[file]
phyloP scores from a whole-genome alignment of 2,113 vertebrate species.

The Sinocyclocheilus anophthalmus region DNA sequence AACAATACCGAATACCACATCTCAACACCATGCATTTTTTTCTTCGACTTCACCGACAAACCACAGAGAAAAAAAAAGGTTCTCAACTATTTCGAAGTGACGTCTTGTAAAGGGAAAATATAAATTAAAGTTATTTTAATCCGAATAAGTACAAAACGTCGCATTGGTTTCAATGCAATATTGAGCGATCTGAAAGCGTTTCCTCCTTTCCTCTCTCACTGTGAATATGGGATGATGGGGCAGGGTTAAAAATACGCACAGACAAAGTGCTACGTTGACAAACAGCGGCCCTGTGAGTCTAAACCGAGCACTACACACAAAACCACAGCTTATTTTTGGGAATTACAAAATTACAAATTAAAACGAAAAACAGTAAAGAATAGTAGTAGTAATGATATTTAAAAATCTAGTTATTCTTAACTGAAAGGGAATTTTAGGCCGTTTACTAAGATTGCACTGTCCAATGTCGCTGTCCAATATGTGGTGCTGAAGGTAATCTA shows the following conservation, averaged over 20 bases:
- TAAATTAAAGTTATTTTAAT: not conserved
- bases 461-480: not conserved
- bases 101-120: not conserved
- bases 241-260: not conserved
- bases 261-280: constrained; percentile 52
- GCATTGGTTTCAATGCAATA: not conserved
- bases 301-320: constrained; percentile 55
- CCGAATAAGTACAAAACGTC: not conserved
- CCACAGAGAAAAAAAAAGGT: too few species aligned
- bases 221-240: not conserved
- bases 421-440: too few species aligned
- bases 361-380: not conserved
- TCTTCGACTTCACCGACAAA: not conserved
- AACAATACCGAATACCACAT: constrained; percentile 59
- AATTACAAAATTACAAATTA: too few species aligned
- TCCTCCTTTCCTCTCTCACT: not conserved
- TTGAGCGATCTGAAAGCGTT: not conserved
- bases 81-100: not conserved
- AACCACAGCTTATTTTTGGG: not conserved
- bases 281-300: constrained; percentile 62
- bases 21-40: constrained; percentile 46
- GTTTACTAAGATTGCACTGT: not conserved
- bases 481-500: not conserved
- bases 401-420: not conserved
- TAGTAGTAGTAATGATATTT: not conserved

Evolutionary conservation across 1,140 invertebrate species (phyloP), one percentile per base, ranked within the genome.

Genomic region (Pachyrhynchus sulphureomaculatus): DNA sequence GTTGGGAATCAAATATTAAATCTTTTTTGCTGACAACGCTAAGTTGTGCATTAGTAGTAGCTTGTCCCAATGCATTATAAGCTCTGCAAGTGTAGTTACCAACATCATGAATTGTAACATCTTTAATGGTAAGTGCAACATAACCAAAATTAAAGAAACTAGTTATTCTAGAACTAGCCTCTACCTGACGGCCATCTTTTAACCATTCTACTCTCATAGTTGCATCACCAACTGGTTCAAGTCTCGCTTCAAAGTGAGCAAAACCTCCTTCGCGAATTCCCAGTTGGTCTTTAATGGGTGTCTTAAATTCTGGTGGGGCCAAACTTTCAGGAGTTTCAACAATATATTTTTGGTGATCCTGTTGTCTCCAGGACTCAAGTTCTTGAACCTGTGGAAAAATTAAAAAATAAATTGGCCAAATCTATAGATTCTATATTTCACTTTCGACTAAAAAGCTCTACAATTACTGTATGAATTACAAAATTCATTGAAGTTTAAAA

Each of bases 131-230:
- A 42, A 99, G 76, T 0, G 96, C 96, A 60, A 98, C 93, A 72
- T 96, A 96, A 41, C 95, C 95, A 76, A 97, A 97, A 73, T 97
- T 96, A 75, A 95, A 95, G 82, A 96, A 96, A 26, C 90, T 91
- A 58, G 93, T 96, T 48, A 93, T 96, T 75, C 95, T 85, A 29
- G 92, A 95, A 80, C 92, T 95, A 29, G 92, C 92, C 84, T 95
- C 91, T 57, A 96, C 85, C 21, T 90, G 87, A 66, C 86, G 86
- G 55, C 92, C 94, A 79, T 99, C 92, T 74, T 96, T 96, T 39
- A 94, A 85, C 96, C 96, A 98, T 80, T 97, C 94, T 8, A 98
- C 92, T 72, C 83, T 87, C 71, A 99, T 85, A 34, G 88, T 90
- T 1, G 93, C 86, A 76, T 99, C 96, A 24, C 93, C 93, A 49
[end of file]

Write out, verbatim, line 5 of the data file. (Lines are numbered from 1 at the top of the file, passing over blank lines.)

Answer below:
- bases 101-120: not conserved